Tag Archives: word #5

  • Trivial (adjective):¬†of very little importance or value; insignificant:
  • Source: http://www.dictionary.com/browse/trivial
  • Taken from: The Story of An Hour¬†by Kate Chopin.
    • “A clear and exalted perception enabled her to dismiss the suggestion as trivial. She knew that she would weep again when she saw the kind, tender hands folded in death; the face that had never looked save with love upon her, fixed and gray and dead. “`
  • Although it might have seemed¬†trivial¬†to search this word up, I’ve never actually had a clear definition of the word, so it was interesting to actually bother searching it up. In the story, Chopin uses it to describe Mrs. Mallard’s perceptions of her own feelings. It reveals a slight internal conflict between her feeling new and liberated, and guilt from not mourning her husband longer. However, by describing her doubt as trivial, the reader is able to understand how her newfound freedom overpowers any other emotion she may feel.

Snatch

Snatch, noun: a brief, fragmentary, or hurried part.

Source: https://www.merriam-webster.com/dictionary/snatch

We encountered the plural form of this word in the second chapter of Quicksand. It is used to describe the activity that Helga hears outside her door while she hides in her room.

“In the corridor beyond her door was a medley of noises
incident to the rising and preparing for the day at the same
hour of many schoolgirls‚ÄĒfoolish giggling, indistinguishable
snatches of merry conversation, distant gurgle of running water,
patter of slippered feet, low-pitched singing, good-natured
admonitions to hurry, slamming of doors, clatter of various
unnamable articles, and‚ÄĒsuddenly‚ÄĒcalamitous silence.”

Spurning

Spurning (verb) ‚Äď to reject with disdain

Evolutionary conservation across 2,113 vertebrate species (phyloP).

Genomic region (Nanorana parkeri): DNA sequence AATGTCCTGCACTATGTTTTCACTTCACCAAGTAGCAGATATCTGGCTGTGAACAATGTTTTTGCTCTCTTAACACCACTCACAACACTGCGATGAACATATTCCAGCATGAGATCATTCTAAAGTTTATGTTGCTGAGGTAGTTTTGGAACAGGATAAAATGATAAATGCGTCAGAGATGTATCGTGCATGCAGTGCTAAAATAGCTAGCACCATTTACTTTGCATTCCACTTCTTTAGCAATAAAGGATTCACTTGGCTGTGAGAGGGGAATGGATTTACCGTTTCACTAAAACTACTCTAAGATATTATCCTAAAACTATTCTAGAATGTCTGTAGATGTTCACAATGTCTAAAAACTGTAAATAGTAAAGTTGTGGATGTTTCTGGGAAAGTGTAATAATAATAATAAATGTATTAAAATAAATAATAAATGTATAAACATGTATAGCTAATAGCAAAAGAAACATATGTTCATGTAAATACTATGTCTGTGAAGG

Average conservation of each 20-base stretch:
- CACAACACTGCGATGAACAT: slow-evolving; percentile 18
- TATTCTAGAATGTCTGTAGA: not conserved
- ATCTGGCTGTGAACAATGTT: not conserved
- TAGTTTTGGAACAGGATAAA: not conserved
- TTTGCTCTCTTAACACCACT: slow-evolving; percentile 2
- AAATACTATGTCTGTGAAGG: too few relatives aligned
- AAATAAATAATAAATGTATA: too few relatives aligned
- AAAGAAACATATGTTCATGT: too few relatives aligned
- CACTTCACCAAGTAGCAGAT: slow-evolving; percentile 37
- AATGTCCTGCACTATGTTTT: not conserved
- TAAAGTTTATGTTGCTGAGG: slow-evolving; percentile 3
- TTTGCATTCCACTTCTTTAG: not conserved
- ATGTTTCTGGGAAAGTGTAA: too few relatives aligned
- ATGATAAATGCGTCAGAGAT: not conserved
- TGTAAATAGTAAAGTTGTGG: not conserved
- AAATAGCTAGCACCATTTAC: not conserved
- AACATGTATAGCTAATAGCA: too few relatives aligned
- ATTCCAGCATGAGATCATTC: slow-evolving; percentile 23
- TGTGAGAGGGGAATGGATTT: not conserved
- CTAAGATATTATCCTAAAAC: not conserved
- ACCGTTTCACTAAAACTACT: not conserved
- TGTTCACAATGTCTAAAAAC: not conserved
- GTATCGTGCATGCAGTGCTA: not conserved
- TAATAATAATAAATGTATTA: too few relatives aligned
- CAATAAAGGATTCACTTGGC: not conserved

Source: https://www.merriam-webster.com/dictionary/spurning

From¬†“A Hunger Artist” by Franz Kafka

I came across this word while reading “A Hunger Artist” by Franz Kafka. It appears at the beginning of the reading on the first paragraph towards the bottom when the author is illustrating the hunger artist and how the audience perceives him. It caught my interest because I’ve never seen use of the word before and was curious as to how it correlates to the overall image the author is trying to describe as to better undestand the text and it’s meaning.

‚Äú…as he sat there on scattered straw—spurning a chair—in black tights…‚ÄĚ(Kafka).

After reading the definition of the word I better understand the context of how the author was using it in that part of the text. As seen in the quote, the author is discribing how the hunger artist would sit on scattered straw rather then on a chair, rejecting the comfort it would bring and embracing an uncomfortable minimalistic lifestyle to express his art.

Vigil

Vigil (noun) –¬†an event or a period of time when a person or group stays in a place and quietly waits, prays, etc., especially at night.

Source: https://www.merriam-webster.com/dictionary/vigil

From “A Hunger Artist‚ÄĚ by Franz Kafka

“Sometimes there were nightly groups of watchers who carried out their vigil very laxly, deliberately sitting together in a distant corner and putting all their attention into playing cards there, clearly intending to allow the hunger artist a small refreshment, which, according to their way of thinking, he could get from some secret supplies.”

Vigil is used here to describe the nightly activities of the watchers. This shows that these groups of people go out at night and watch the hunger artist, even though they don’t understand the art.

Emaciated

Emaciated (adjective):¬†bony, thin.¬† ¬† ¬† ¬† ¬† ¬† ¬† ¬† ¬† ¬† ¬† ¬† ¬† ¬† ¬† ¬† ¬† ¬† ¬† ¬† ¬† ¬† ¬† ¬† ¬† ¬† ¬† ¬† ¬† ¬† ¬† ¬† ¬† ¬† ¬† ¬† ¬† ¬† ¬† ¬† ¬† ¬† ¬† ¬† ¬† ¬† ¬† ¬† ¬† ¬† ¬† ¬† ¬† ¬†Someone who is dangerously skinny and skeletal-looking can be described as¬†emaciated. It’s probably how you’d start to look after a few weeks in the wilderness with only berries and bugs for dinner.

https://www.vocabulary.com/dictionary/emaciated

From: A Hunger Artist by Franz Kafka

”¬†While for grown-ups the hunger artist was often merely a joke, something they participated in because it was fashionable, the children looked on amazed, their mouths open, holding each other‚Äôs hands for safety, as he sat there on scattered straw‚ÄĒspurning a chair‚ÄĒin black tights, looking pale, with his ribs sticking out prominently, sometimes nodding politely, answering questions with a forced smile, even sticking his arm out through the bars to let people feel how emaciated he was…”¬† ¬† ¬† ¬† ¬† ¬† ¬† ¬† ¬† ¬† ¬† ¬† ¬† ¬† ¬† ¬† ¬† ¬† ¬† ¬† ¬† ¬† ¬† ¬† ¬† ¬† ¬† ¬† ¬† ¬† ¬† ¬† ¬† ¬† ¬† ¬† ¬† ¬† ¬† ¬† ¬† ¬† ¬† ¬† ¬† ¬† ¬† ¬† ¬† ¬† ¬† ¬† ¬† ¬† ¬† ¬† ¬† ¬† ¬† ¬† ¬† ¬† ¬† ¬† ¬† ¬† ¬† Ths statement means¬†that everyone was so amazed by seeing him how skinny he was because¬†he did not eat any bite food or sip of drink for a long time period.¬† And for children, he was a monster looking person in the cage.